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GPs set for 1% pay rise after new contract deal

Published 19/02/2016

The new contract is the first part of a bigger package to be rolled out as part of an attempt to reform general practice, NHS England said
The new contract is the first part of a bigger package to be rolled out as part of an attempt to reform general practice, NHS England said

GPs have agreed a new contract which will see them get a 1% pay rise.

The new deal, reached after negotiations between NHS England, the Government and the British Medical Association's GP Committee, will come into effect in April.

As part of the agreement, £220 million will be invested in services for the next financial year, part of which will go towards the pay rise.

The new contract is the first part of a bigger package to be rolled out as part of an attempt to reform general practice, NHS England said.

Chief executive Simon Stevens said: " Today's welcome agreement between NHS England and the BMA provides GPs with some stability and support, and shows what can be achieved through sensible and constructive negotiation.

"However, this contract is only one small element of a far wider package we're jointly developing to help practices with workload, workforce and care redesign."

The reform to services will include "radical" changes including potential changes to working hours, Mr Stevens said.

He said: "That will require radical new options, including further support for GP recruitment and return to practice, funding for additional primary care staff, new options for practice premises, a reduction in paper-based red tape, alternative approaches to indemnity cover, and redesigned out-of-hours, 111 and extended hours arrangements, to name just a few - all underpinned by much greater team working across individual practices."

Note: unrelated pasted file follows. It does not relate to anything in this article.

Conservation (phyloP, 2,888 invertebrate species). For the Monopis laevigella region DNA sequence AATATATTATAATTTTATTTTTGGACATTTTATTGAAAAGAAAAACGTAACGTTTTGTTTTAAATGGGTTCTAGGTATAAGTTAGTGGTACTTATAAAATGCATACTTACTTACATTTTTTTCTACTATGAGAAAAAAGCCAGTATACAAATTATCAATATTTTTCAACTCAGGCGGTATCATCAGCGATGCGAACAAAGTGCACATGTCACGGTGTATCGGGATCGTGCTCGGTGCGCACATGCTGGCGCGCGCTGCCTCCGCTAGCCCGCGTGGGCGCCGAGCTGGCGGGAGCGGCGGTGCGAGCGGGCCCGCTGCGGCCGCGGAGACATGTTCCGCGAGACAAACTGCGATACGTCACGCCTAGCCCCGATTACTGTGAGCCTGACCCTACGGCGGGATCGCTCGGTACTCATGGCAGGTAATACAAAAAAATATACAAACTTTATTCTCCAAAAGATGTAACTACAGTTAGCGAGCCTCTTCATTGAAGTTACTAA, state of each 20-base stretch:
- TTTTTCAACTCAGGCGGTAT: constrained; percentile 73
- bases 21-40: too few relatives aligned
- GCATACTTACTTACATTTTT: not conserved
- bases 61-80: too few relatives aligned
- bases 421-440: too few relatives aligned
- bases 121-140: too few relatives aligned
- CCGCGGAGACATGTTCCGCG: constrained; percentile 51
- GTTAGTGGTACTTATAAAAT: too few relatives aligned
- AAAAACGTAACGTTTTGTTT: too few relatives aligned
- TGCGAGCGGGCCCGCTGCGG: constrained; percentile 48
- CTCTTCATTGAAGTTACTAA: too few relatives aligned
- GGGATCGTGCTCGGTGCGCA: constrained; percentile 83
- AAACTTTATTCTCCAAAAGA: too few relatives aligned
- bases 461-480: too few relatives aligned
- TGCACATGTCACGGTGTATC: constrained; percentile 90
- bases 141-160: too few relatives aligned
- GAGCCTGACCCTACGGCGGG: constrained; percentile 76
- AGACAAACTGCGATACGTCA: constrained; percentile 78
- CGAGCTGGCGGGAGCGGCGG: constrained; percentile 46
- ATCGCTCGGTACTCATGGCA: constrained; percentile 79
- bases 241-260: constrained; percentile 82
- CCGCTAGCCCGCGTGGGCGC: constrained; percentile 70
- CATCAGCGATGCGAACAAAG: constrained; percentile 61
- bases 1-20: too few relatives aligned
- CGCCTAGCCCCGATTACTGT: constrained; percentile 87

There will be further discussions on national efforts to cut back on bureaucracy, advising people on the appropriate use of GP services and options for "self-care", and arrangements for sickness payments and how practice expenses are calculated.

There will also be talks on arrangements for patients to declare if they hold a E uropean Health Insurance Card or S1 or S2 forms, which cover healthcare in other countries within the European Economic Area.

As part of the deal GP practices will, over the next four years, have to record their availability on evenings and weekends for "routine appointments".

They will also be required to record the number of times each year when a practice pays out a higher rate to a locum doctor, above NHS England's maximum rate of pay.

Health Secretary Jeremy Hunt said: "GPs are the bedrock of the NHS and I am determined to provide the support they need so they can spend more time with patients. Today's deal is just the start of significant new investment for general practice which will help GPs to provide a truly modern, efficient service every day of the week."

Stephen Golledge, lead negotiator for the NHS Employers organisation, welcomed the agreement, which comes after months of negotiations.

He said: "The changes will deliver considerable improvements in the quality of care provided to patients alongside a significant increase in the level of investment in primary care.

"It will also help to alleviate some of the pressures GPs have experienced in recent years.

"We recognise that more progress is needed to respond to GP concerns about workload and we remain committed to work with the BMA General Practitioners Committee."

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